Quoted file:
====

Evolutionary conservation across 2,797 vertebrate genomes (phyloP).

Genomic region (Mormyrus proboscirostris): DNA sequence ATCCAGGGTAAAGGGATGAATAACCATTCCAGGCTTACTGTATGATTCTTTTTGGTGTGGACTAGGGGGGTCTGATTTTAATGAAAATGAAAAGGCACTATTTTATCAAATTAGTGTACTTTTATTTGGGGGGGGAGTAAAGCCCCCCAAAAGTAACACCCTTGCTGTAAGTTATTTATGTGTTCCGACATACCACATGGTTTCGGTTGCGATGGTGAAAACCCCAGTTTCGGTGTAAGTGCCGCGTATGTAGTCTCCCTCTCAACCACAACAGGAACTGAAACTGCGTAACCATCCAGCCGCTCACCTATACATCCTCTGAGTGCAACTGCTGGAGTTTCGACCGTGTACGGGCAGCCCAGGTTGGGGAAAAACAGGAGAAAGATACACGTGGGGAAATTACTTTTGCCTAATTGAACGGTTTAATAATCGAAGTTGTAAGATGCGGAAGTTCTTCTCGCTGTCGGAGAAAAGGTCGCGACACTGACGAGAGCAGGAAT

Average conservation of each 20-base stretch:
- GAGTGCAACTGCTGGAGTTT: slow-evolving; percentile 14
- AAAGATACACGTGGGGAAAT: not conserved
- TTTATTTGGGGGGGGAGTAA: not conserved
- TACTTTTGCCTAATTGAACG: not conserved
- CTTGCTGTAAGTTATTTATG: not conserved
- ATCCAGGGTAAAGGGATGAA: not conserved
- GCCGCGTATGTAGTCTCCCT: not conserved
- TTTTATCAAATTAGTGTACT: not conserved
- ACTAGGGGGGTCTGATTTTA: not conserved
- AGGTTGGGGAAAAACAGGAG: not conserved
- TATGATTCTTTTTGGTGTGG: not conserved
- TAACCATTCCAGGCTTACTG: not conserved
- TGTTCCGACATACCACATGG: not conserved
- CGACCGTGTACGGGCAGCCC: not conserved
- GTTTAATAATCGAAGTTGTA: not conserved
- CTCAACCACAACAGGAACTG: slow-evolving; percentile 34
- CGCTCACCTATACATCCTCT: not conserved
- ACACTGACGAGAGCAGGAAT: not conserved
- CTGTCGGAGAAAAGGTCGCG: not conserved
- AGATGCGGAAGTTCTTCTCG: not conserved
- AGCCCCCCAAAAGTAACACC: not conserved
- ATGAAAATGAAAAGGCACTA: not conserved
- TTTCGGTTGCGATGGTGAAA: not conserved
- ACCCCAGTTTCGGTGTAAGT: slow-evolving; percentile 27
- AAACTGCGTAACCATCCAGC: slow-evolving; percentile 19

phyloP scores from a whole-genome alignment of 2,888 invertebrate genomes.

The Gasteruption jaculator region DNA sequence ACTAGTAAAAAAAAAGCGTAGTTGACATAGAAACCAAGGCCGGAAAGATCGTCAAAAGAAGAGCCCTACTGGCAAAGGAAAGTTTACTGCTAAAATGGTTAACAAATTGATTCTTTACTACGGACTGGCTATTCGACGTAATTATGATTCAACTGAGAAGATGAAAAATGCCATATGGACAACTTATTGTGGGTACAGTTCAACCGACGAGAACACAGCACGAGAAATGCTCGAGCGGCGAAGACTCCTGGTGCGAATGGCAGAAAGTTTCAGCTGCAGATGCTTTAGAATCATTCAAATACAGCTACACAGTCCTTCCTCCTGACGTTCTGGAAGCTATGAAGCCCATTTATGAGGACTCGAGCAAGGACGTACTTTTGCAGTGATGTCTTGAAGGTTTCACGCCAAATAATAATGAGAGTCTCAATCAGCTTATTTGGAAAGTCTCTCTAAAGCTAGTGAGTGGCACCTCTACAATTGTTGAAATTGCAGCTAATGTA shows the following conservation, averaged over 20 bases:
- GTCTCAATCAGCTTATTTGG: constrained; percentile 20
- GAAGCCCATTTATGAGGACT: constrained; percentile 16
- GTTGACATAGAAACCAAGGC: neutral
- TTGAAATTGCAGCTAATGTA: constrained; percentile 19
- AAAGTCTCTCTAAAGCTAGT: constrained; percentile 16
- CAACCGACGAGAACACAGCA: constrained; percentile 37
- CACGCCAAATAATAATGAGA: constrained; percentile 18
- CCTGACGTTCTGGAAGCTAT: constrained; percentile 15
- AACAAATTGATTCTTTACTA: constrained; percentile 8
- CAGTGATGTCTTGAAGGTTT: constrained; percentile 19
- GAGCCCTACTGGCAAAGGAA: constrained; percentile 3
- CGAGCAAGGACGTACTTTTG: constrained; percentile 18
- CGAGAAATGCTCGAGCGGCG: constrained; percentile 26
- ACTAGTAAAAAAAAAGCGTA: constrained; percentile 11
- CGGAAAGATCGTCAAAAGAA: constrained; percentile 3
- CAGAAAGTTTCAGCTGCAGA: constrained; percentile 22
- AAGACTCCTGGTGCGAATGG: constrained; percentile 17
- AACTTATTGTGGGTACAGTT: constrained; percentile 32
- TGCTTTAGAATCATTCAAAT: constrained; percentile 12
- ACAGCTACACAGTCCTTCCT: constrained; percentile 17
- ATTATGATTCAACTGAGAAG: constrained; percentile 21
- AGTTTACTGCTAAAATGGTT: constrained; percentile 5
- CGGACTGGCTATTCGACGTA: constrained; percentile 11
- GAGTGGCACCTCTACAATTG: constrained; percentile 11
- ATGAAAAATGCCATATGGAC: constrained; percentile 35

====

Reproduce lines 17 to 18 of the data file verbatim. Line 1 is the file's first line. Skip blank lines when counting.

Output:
- CGACCGTGTACGGGCAGCCC: not conserved
- GTTTAATAATCGAAGTTGTA: not conserved